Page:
The 700 Club with Pat Robertson


Brush with Death Changes Drug Addict's Life

By David DiCicco
The 700 Club“I kept looking over my shoulder into the back seat ‘cause it felt like someone was in the car with me and I just believe today that was death. He was riding with me and he was just waiting for me to close my eyes. I kept trying to hold my eyes open because I knew the moment that I closed my eyes that I was gonna lift them up in hell.”

In December of 1993 – Kim Ivory was shot through the chest as he sped away from a drug deal that had gone wrong. “I never felt fear like this before.”

“I had been freebasing cocaine since eighty-two. My life had taken a drastic spiral down. I began to do things that wouldn’t bother my conscience that normally would have.”

Selling drugs and stealing had become a way of life. When he was thirty, Kim was sentenced to prison for strong armed robbery. While inside he sought to clean up his life. “I didn’t want drugs back in my life. No, in my mind in my heart I didn’t want it.”

Released a year and a half later, he went home with hopes of staying clean. But as hard as he tried, the old habit came back. “It took me hostage. I’d seen me handcuffed to this addiction. I couldn’t find a way out.  I tried everything, tried the detox centers, tried rehabilitation, twelve step programs a number of times, but just never could get myself out. It got worse.”

He continued running street hustles. One night in December, a dispute flared up at a drug meet. “The guy went into his coat; he pulled out a thirty-eight caliber. Blood was coming out of my ears and coming out of my nose and my chest was full of blood.

“Death was in the car with me. He was riding with me and he was just waiting for me to close my eyes. I began to call on God to save my life. I told Him I was sorry, and that I was sorry for doing the things I did and shaming my family name. I asked Him to come in my life and just save me. ‘I don’t want to go to hell. I don’t want to die. I don’t want to go to hell.’”

Kim pulled into a parking lot where he passed out. A security guard found him and called 911. “When I woke up I was in the ambulance. And the paramedics - one paramedic was taking the oxygen mask off my face. He was looking down at me. He was speaking to the other paramedic and said, ‘He’s not breathing’. And the other paramedic just looked at me and shook his head and put his head down. And at that time my eyes began to get heavy again. They got so heavy, no matter how hard I tried to keep them open it seemed like someone had a hold to them and was just pulling them down. And the darkness began to come again.”

At the hospital, doctors fought to save his life. They managed to stabilize him, but couldn’t remove the bullet because it was too close to his spine. “I was just so glad, Jesus gave me another chance. I’m gonna turn it around now.”

As he recovered, he went to a revival at his sister’s church. After the service, Kim went forward for prayer from the minister. “He laid his hand on my chest and began to pray. He said, ‘Go on home now everything’s gonna be alright.’”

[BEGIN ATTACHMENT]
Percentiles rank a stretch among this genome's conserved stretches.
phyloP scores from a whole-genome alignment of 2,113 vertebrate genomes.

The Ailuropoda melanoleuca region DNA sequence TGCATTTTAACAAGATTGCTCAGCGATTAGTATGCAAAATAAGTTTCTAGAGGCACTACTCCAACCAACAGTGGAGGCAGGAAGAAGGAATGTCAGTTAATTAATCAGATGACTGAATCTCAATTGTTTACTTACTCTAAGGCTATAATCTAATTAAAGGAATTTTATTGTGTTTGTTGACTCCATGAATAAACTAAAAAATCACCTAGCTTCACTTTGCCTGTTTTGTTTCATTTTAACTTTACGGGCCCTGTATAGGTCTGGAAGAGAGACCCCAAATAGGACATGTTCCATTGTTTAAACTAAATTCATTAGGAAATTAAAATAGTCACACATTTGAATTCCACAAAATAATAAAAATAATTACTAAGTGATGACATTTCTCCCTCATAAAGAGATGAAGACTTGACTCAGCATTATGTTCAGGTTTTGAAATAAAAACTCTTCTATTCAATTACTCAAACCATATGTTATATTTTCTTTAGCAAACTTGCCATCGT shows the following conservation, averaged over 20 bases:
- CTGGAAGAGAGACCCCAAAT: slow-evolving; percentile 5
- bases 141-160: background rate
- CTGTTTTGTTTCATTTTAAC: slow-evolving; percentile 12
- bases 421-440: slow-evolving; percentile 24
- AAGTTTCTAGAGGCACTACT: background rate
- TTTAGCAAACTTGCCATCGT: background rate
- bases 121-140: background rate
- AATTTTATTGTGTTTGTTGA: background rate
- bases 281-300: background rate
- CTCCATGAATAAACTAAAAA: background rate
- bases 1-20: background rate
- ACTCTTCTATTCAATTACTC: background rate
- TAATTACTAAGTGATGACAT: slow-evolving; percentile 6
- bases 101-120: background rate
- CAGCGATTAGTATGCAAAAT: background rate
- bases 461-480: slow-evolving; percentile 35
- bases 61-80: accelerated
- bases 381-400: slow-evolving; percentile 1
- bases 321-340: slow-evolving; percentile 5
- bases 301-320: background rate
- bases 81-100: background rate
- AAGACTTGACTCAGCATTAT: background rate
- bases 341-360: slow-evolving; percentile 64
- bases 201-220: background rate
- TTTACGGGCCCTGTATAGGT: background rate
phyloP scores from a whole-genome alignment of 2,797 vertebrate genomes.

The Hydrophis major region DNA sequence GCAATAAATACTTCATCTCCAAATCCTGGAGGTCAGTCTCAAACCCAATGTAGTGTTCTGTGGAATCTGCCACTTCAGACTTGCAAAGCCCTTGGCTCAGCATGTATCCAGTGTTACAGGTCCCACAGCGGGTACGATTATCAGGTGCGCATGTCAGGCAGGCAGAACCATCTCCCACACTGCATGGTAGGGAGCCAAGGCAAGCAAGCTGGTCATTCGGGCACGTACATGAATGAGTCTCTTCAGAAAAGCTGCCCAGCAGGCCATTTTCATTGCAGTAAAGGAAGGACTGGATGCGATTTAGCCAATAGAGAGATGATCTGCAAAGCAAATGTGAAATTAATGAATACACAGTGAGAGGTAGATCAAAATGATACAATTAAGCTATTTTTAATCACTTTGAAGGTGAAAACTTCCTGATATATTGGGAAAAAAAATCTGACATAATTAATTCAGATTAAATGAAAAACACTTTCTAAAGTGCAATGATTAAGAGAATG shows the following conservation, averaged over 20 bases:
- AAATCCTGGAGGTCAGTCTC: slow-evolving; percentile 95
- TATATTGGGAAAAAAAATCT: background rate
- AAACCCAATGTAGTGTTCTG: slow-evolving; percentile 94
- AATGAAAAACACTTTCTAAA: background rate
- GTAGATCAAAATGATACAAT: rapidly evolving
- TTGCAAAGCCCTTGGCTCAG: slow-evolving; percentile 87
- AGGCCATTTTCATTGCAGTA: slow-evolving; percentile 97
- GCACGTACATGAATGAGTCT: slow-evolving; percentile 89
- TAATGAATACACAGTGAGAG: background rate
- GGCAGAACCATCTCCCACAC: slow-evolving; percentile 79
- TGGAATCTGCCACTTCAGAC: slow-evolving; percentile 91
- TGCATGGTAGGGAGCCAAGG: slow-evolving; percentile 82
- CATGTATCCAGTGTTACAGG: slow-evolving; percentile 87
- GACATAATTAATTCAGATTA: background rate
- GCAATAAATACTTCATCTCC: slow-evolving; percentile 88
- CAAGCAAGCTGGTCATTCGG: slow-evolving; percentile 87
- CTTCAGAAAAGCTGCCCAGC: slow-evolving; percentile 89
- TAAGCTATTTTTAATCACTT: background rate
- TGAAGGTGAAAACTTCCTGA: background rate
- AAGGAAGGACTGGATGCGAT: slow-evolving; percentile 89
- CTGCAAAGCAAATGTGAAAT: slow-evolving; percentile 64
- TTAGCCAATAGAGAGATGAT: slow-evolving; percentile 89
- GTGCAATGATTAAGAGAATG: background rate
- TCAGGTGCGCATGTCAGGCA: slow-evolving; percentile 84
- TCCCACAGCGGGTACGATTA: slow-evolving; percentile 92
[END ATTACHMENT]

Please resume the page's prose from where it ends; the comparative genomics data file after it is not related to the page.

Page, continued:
Back at the house, Kim grew restless. “I felt a warmth come over my body. I never felt a feeling like this in my life. And when I got into the bed room, I sat on the edge of the bed and I grabbed my socks and I bent over to put my sock on and I felt something hit me in the front of my mouth. And I just held my hand covering my mouth and I was like, ‘Uh-oh.’”

“I eased my hand open just to peek at it, and the more I opened my hand the more I saw the bullet sitting in my hand. I just began to scream and holler. I couldn’t say words. I was just screaming and hollering.”

That night, Kim shared his miraculous story back at the church. As word of his testimony spread, he was asked to speak at churches around the country. However, a new problem arose. “The pressure of having to live right because everybody was watching me. I gotta walk as though I’m walking on egg shells and I gotta say the right thing all the time. You know, I gotta do the right thing all the time, and that began to be a pressure on me. So eventually I ended up back where I started.”

“Sometimes when we think when people give their life to the Lord that things should change overnight.”

For seven more years, Kim struggled with his addictions. “I found myself getting angry with God, ‘Why did You allow me to come back here?’ I began to give up. ‘Wow, what was it all for? Could I ever be delivered? Could He deliver me?’”

At an arraignment for failure to appear in court, Kim heard about Teen Challenge.  He decided to enroll in their year-long drug recovery program, hoping it would be the change he needed.

“I read the Bible constantly. It was there that I learned how to have an intimate relationship with the Lord and He began to show me how to be disciplined and how to allow the Spirit of God to overtake my life, and to let Him have the greater influence in my life. It was just so real for me.”

“I was free. And the enemy didn’t have no power over me. Satan didn’t have no power over me. Drugs didn’t have no power over me.”

Kim has been living drug free since 2001. “I thank God for my life. I thank God even for the struggle now. Because I know the struggle that I went through, God’s gonna use that to show others that you’re not the only one going through something. He knows all about it. He’s a deliverer. Whatever your situation going on in your life right now, God is able and I’m a living witness, a living example that God is able to turn it around. God is able to defeat that thing because greater is He who is in you than anything that is in this world.”
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